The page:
Reconstructive urology is a highly specialized field of male urology that restores both structure and function to the genitourinary tract. Prostate procedures, full or partial hysterectomies, trauma (auto accidents, gunshot wounds, industrial accidents, straddle injuries, etc.), disease, obstructions, blockages (e.g., urethral strictures), and occasionally, childbirth, can necessitate reconstructive surgery. The urinary bladder, ureters (the tubes that lead from the kidneys to the urinary bladder) and genitalia are other examples of reconstructive urology.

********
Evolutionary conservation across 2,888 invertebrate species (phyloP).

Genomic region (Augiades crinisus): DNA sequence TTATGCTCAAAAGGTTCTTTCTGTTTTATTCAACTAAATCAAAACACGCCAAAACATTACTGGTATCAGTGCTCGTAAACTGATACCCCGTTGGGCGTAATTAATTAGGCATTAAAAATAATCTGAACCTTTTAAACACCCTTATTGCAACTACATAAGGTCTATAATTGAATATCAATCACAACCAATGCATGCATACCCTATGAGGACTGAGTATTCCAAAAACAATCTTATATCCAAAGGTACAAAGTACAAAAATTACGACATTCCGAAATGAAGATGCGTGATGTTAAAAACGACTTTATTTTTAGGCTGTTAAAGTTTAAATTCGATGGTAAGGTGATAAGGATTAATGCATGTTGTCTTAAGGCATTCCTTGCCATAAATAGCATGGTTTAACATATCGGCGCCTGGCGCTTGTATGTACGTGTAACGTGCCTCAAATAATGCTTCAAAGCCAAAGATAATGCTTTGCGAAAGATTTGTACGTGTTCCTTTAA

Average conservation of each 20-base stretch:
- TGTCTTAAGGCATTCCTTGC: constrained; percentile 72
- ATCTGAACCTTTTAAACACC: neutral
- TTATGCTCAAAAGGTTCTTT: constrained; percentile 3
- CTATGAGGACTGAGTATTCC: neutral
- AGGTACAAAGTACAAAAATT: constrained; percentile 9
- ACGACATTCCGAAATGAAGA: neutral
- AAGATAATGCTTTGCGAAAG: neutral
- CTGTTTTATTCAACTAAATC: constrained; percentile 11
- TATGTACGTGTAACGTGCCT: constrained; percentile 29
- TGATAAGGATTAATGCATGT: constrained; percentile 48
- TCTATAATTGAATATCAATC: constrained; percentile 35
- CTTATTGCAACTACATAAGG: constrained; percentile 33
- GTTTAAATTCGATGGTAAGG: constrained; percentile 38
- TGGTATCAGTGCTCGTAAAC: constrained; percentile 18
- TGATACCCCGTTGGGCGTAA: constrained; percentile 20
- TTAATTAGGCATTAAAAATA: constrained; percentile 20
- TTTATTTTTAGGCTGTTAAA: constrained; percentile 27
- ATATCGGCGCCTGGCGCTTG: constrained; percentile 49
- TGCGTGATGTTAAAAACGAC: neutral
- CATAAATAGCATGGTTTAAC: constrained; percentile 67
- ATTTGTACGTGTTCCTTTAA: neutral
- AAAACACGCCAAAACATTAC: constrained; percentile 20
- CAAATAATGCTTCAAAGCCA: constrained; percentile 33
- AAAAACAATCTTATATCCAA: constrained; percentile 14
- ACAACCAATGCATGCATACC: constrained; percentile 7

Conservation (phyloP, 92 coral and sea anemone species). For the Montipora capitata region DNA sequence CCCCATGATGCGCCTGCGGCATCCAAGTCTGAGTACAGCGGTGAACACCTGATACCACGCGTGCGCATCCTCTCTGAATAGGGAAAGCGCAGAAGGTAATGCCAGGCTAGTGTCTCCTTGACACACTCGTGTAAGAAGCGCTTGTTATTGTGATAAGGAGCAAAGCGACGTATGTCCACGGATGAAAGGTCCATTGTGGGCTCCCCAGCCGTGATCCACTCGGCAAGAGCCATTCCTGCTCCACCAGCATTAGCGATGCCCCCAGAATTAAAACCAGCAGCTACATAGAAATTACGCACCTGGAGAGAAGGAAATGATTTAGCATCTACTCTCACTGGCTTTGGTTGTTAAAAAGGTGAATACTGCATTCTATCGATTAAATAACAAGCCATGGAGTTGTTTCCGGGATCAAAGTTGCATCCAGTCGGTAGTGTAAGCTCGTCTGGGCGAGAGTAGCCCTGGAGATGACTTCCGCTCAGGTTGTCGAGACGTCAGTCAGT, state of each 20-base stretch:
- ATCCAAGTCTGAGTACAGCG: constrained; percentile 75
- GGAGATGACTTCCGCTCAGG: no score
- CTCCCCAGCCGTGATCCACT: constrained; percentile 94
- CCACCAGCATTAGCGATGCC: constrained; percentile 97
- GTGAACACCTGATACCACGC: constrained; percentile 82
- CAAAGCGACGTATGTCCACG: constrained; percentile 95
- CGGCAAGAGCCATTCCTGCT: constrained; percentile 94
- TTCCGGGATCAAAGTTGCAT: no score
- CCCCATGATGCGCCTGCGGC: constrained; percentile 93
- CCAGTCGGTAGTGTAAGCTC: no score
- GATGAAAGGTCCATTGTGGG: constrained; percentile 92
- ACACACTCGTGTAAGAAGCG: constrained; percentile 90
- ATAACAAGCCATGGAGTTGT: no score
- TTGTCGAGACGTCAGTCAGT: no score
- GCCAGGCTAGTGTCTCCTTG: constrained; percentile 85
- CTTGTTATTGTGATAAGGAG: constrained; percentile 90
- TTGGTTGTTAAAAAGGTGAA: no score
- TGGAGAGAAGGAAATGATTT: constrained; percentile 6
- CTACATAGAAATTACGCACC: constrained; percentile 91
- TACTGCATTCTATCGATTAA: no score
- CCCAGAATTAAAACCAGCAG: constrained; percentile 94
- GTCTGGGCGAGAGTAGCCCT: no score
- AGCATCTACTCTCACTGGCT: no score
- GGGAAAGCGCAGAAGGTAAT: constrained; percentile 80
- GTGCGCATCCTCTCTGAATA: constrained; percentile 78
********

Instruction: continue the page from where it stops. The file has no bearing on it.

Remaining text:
Reconstructive urology is surgery to restore normal function by repairing, rerouting, or recreating areas of the upper and lower urinary tract and some reproductive organs.
Urethroplasty is done to repair or replace your urethra when scar tissue forms inside it. Your surgeon connects two ends of your urethra after cutting out the scar tissue, or may borrow tissue elsewhere in your body to rebuild the portion of your urethra that's blocked.
Urinary reconstruction and diversion is a surgical method to create a new way to pass urine out of the body after the bladder has been removed.